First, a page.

New and Improved Earl’s Chocolate Pie

My old photo of Earl’s Chocolate Pie was in desperate need of a makeover, and in some ways so was the recipe even though it’s become one of my favorite pies. I’ve made the filling multiple times and it gets five stars for convenience, texture and affordability. I also appreciate that it calls for evaporated milk rather than cream and cocoa powder instead of chocolate, yet is still plenty rich and chocolaty. The most important change was to get rid of the meringue and use sweetened whipped cream instead.  I do like meringue, but whipped cream is just so much of a better counterpart to the filling.

Earl's Chocolate Pie

The other improvements I made to Earl’s were inspired by Emily’s turtle pie. I followed her lead by sprinkling the pie with toasted pecans and drizzling chocolate and caramel syrup over the top; which also gave me an excuse to some new caramel syrup recipes! The one that worked the best was the easiest — this one from Food Network (with less vanilla). I chilled it and squeezed it out of pastry bag.  For something like caramel apples or brownies, you’d want to use a sauce that gets a little firmer, but this one was perfect for sauce and absolutely fool-proof.

Earl's Chocolate Pie

As for the crust, I used Rose Levy Berenbaum’s recipe because I had the time and it sounded interesting, but use whatever recipe you want. I’m still on the fence when it comes to all-butter crusts vs. shortening. I like the idea of an all-butter crust and butter definitely tastes great, but crusts made with Grandma Ruth’s or Crisco recipes get the “It’s so flakey” comments.

Here’s the new and improved recipe. My next attempt is going to be a lightened version.  I’m going to make a a fat free brownie pie crust by baking No-Pudge brownies in a glass pie plate, using the filling as directed, and topping with light whipped topping.  With those changes, the pie really will be lower in fat.

New and Improved Earl's Chocolate Pie
Prep time
Cook time
Total time
An easy chocolate pie drizzled with caramel sauce and chocolate sauce. The filling is made with evaporated milk.
Recipe type: Dessert
Cuisine: American
Serves: 8
  • 1 baked 9 inch crust, use your favorite recipe or buy one and bake it
  • 3/4 cup granulated sugar
  • 3 tablespoons unsweetened cocoa powder (Rodelle Dutch works well)
  • 3 tablespoons flour
  • Small pinch of salt
  • 3 large egg yolks
  • 1 cup evaporated milk
  • 1 cup water
  • 1 tablespoon room temperature unsalted butter
  • 1 teaspoon good vanilla extract
Whipped Cream
  • 1 ½ cups heavy whipping cream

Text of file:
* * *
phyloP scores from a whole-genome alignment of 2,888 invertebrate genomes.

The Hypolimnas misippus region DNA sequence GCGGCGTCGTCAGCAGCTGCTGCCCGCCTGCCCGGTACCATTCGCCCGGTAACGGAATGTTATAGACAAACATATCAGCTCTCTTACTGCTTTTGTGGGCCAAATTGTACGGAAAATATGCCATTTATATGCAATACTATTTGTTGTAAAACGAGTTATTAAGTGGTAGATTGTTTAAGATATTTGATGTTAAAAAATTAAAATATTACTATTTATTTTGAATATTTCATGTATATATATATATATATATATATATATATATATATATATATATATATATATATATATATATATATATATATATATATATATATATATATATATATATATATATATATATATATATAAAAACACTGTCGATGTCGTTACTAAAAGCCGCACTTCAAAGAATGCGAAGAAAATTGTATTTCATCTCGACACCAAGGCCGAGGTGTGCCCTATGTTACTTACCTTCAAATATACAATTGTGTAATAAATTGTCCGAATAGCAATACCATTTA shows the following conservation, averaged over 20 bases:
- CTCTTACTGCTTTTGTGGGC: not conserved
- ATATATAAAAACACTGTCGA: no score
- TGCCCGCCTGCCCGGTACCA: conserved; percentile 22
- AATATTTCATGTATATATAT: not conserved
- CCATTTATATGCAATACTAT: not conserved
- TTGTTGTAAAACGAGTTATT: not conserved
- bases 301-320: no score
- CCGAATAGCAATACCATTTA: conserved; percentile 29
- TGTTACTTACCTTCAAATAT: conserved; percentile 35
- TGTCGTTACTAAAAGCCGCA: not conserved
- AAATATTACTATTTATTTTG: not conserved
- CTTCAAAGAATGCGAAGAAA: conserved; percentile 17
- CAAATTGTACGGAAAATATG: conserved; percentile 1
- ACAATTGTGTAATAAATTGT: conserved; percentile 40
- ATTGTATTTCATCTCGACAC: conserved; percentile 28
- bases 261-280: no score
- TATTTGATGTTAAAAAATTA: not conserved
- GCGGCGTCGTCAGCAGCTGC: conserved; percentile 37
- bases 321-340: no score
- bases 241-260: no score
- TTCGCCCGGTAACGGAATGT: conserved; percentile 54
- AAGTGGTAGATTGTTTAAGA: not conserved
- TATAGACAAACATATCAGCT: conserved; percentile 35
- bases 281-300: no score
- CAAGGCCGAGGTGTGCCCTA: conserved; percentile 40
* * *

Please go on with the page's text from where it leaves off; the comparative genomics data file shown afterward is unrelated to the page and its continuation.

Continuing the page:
• 1/3 cup powdered sugar
  • 1 teaspoon vanilla extract (Sonoma Crush)
  • 1/2 cup toasted and chopped pecans
  • Chocolate Syrup
  • Homemade or store bought caramel syrup
  1. Bake a 9 inch pie crust using your favorite homemade recipe or refrigerated or frozen dough.
  2. In a large saucepan (I use a 3 quart All-Clad metal), whisk sugar, cocoa powder, flour, salt, egg yolks, evaporated milk and water together. Put the saucepan over medium heat and stir for about five minutes or until mixture thickens and big bubbles start to form on the surface. From the time the mixture starts bubbling and boiling, continue stirring for an additional 1 1/2 to 2 minutes.
  3. Remove from heat and pour into a glass bowl. Quickly whisk in the butter, then whisk in the vanilla. Put a piece of buttered parchment or wax paper over the top and let cool at room temperature for about an hour. Note: At this point you may think the filling seems to thin, but it will set when you chill it. Pour the slightly cooled filling into the baked pie shell and chill for several hours or until very cold.
  4. When the pie is chilled, beat the cream until peaks start to form, beat in the sugar and vanilla until peaks are stiff, then put cream in a pastry bag or heavy duty zipper bag with the end snipped off and pipe it over the top. Sprinkle the toasted and chopped nuts, then drizzle with caramel syrup and chocolate syrup.
I use Rodelle cocoa powder and the flavor of the chocolate reminds me of cook & serve chocolate pudding. I haven't tried this pie with anything other than Dutch, so it's possible using natural might change the consistency.

My saucepan is metal so my filling thickens fairly quickly. Yours may take longer if you use a thicker saucepan.

That two minutes of stirring after the mixture starts to boil is supposed to kill enzymes in the eggs that cause filling to thin out after it sets.

If you really want to lighten the pie, replace the whipped cream with Cool Whip Lite. I've never tried this, but you could try replacing the crust by baking No-Pudge brownie in a glass pie plate, using the filling as directed, and topping with light whipped topping.


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